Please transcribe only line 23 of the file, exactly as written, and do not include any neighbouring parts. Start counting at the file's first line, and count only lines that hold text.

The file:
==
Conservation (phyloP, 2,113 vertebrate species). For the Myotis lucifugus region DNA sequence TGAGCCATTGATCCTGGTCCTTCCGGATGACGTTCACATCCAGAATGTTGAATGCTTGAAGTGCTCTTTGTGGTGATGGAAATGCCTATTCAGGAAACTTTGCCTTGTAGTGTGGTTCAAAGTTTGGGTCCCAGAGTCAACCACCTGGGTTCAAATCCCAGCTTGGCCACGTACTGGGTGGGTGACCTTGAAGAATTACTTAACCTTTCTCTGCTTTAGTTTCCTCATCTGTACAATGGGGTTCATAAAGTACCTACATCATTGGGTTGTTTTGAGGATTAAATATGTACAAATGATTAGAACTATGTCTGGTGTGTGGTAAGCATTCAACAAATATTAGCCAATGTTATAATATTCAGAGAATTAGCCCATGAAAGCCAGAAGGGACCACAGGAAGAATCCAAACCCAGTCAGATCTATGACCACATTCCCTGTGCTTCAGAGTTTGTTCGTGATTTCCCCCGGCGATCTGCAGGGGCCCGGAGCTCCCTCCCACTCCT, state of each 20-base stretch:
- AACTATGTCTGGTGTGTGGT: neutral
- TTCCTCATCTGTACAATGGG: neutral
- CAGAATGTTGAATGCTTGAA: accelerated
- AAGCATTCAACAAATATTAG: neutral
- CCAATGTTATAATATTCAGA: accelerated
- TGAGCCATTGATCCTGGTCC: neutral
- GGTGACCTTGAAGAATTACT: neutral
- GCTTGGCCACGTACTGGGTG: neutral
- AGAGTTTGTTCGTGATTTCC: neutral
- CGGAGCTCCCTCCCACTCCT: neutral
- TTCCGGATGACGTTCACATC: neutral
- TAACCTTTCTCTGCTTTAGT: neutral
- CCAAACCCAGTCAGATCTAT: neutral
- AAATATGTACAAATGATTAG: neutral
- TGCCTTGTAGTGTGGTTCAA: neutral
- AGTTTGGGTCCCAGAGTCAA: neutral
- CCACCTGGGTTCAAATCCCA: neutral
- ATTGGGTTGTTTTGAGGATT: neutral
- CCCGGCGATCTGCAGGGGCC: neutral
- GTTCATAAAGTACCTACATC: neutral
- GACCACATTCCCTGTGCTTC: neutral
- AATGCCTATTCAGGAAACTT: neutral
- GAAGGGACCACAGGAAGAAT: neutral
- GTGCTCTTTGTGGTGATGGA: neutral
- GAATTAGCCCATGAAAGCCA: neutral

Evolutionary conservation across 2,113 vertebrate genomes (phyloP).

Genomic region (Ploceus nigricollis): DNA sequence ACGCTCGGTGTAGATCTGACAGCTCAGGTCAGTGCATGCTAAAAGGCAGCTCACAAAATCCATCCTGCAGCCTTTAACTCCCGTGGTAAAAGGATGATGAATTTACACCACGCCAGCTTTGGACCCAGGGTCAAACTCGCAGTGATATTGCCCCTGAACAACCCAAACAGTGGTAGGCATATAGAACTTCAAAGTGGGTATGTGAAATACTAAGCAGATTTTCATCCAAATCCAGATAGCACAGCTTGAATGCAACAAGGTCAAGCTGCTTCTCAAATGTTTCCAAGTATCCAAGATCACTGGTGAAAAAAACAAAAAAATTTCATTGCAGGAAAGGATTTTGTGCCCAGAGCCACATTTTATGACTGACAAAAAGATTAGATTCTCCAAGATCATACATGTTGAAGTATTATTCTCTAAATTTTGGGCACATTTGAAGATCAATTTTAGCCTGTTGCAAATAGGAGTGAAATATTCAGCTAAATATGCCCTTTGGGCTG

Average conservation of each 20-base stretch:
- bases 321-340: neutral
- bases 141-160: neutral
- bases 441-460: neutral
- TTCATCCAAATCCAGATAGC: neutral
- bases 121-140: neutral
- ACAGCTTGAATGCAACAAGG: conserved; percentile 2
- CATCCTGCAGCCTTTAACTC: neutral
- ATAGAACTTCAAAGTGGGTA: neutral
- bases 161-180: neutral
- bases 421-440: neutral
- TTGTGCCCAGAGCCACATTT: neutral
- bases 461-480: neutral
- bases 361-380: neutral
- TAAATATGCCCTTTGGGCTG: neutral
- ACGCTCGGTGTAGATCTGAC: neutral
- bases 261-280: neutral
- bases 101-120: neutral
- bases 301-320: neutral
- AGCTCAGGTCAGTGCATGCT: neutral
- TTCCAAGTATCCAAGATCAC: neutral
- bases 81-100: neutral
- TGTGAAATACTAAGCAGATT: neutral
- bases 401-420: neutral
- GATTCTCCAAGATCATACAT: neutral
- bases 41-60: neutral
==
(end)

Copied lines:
- AATGCCTATTCAGGAAACTT: neutral